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March 13th, 2006
The treatment begins with an injection of an unremarkable-looking clear fluid. Invisible inside, however, are particles precisely engineered to slip past barriers such as blood vessel walls, latch onto cancer cells, and trick the cells into engulfing them as if they were food. These Trojan particles flag the cells with a fluorescent dye and simultaneously destroy them with a drug.
Developed by University of Michigan physician and researcher James Baker, these multipurpose nanoparticles -- which should be ready for patient trials later this year -- are at the leading edge of a nanotechnology-based medical revolution. Such methodically designed nanoparticles have the potential to transfigure the diagnosis and treatment of not only cancer but virtually any disease.
European roadmap for graphene science and technology published February 25th, 2015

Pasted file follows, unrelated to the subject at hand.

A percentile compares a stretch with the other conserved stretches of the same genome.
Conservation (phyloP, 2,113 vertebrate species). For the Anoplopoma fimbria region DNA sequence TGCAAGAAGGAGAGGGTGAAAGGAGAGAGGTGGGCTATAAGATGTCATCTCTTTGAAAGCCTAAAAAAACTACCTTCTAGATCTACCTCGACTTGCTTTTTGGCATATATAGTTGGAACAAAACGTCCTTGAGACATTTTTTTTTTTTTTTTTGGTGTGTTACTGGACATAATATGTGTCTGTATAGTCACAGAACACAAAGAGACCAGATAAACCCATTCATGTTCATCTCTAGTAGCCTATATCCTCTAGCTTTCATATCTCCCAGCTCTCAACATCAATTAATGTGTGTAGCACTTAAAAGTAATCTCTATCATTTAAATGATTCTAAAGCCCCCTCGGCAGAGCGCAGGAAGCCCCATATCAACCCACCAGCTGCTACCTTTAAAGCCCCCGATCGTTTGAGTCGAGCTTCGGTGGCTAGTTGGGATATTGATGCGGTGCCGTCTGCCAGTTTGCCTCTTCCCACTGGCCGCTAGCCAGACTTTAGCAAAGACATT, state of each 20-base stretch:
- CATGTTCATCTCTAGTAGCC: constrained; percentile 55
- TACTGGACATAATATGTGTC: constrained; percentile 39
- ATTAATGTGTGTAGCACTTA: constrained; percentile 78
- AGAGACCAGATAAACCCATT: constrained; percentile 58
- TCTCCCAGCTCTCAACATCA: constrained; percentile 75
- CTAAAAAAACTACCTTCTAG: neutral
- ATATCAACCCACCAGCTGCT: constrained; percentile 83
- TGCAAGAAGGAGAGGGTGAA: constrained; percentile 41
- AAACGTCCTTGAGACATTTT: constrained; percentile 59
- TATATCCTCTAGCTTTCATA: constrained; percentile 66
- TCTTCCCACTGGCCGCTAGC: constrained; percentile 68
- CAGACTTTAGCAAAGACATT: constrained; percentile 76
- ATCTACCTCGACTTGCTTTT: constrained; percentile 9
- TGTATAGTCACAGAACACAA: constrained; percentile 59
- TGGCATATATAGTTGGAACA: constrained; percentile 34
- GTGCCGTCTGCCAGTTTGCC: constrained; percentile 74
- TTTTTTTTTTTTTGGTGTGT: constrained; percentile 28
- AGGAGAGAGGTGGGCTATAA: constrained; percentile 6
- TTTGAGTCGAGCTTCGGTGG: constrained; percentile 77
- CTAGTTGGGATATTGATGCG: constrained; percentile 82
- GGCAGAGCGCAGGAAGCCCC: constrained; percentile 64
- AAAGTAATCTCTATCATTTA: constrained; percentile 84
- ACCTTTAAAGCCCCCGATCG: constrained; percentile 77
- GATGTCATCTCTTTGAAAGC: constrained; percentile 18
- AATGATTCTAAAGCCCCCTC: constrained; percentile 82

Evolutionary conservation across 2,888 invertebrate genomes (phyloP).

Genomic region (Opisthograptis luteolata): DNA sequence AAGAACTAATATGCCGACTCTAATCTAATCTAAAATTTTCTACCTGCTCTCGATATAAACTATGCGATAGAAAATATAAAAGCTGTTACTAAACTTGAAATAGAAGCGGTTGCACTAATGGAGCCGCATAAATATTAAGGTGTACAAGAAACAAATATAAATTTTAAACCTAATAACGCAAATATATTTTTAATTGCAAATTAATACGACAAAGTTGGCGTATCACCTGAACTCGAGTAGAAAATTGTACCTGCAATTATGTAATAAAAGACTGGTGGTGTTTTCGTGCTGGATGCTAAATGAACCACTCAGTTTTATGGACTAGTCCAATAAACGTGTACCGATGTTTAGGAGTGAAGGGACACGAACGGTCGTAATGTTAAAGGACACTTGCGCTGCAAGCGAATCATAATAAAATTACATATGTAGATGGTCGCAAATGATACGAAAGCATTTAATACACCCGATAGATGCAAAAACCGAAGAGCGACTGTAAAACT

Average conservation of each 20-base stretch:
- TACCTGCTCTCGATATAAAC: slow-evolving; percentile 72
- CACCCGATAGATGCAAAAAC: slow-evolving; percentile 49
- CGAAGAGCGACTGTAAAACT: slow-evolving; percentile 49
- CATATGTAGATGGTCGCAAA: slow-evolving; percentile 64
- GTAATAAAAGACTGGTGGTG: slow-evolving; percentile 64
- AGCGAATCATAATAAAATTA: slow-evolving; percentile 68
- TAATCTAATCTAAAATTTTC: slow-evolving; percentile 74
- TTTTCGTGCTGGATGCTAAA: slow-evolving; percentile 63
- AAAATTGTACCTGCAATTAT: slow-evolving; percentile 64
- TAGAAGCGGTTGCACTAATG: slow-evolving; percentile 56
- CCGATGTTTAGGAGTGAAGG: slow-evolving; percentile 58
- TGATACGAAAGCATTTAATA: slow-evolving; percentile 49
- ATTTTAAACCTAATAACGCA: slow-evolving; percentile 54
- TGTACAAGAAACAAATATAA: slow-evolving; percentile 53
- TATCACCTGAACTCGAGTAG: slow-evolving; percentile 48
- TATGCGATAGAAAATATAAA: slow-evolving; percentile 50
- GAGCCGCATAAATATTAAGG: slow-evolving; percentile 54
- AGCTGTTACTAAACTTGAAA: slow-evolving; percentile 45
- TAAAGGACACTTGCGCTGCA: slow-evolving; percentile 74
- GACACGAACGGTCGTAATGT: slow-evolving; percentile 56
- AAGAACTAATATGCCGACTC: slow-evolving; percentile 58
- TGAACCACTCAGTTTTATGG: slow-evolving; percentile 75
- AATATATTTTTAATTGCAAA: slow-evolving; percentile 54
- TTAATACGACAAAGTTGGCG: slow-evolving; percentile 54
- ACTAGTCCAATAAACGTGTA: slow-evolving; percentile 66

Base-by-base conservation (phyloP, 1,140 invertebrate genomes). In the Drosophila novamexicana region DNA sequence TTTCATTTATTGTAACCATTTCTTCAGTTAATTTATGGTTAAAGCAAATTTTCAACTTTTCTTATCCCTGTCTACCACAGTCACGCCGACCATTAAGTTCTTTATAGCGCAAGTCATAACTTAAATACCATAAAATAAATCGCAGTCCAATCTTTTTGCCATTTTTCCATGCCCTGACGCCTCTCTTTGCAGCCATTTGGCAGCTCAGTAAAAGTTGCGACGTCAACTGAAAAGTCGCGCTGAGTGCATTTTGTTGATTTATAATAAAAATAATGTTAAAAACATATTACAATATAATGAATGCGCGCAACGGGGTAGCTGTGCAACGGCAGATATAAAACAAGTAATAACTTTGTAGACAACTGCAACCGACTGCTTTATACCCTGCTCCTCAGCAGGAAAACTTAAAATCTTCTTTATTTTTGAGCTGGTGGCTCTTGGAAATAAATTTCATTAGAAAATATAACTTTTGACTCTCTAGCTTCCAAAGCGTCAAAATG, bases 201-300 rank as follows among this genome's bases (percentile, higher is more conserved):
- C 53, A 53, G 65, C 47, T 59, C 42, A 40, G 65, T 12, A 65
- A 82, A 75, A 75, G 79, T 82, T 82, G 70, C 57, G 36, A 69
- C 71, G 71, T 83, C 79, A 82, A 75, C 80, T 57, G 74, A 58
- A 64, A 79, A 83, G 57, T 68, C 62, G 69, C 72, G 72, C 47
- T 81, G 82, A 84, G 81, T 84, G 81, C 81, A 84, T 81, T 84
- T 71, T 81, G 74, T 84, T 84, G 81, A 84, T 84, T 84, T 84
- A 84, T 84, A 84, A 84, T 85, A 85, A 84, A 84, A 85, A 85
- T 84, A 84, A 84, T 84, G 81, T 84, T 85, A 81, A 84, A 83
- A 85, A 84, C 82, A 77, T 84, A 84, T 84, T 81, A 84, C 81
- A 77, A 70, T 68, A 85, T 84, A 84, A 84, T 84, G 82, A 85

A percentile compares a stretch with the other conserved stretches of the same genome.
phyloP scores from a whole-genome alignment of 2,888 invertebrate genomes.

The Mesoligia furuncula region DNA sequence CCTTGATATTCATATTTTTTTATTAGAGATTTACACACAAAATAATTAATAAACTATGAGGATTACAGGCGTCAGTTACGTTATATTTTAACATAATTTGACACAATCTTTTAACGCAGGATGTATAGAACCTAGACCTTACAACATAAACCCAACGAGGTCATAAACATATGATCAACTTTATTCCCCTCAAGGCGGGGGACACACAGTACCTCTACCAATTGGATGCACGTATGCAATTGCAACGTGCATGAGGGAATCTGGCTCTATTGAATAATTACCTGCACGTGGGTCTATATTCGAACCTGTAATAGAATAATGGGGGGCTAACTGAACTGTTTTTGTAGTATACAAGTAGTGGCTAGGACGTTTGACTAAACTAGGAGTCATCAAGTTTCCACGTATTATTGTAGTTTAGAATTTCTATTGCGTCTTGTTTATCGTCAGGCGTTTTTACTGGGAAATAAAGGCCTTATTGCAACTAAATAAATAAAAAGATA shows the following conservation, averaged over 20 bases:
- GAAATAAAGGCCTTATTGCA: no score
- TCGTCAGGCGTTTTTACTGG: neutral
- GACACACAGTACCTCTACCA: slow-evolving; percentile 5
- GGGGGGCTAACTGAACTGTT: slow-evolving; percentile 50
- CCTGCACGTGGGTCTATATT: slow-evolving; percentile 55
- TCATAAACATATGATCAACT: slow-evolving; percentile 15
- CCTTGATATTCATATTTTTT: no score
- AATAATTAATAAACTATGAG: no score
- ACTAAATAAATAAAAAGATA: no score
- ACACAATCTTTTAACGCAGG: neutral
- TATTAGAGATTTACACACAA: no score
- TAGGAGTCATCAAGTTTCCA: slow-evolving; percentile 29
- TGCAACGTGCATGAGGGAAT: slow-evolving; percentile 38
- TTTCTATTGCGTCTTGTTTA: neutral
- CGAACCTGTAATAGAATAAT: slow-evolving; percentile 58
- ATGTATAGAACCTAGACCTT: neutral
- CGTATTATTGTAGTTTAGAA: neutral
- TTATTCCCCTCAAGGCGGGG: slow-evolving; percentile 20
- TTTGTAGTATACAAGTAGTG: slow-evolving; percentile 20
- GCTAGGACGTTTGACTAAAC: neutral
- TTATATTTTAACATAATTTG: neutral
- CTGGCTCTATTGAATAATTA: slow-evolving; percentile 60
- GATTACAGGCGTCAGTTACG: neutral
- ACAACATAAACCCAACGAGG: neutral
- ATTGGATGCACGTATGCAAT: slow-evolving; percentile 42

Quantum research past, present and future for discussion at AAAS February 16th, 2015
World’s first compact rotary 3D printer-cum-scanner unveiled at AAAS by NTU Singapore start-up: With production funded by crowdsourcing, the first unit will be delivered to the United States in March February 16th, 2015
Nanotechnology Electric Vehicle (EV) Market Analysis Report 2015: According to Radiant Insights, Inc February 13th, 2015
Patent for the Novel Cancer Therapies – Ceramide Nanoliposomes March 4th, 2015
Arrowhead to Present at 2015 Barclays Global Healthcare Conference March 4th, 2015
Democratizing synthetic biology: New method makes research cheaper, faster, and more accessible March 3rd, 2015
Pens filled with high-tech inks for do-it-yourself sensors March 3rd, 2015
The taming of magnetic vortices: Unified theory for skyrmion-materials March 3rd, 2015
Breakthrough in OLED technology March 2nd, 2015
Moving molecule writes letters: Caging of molecules allows investigation of equilibrium thermodynamics February 27th, 2015
Graphene shows potential as novel anti-cancer therapeutic strategy: University of Manchester scientists have used graphene to target and neutralise cancer stem cells while not harming other cells February 26th, 2015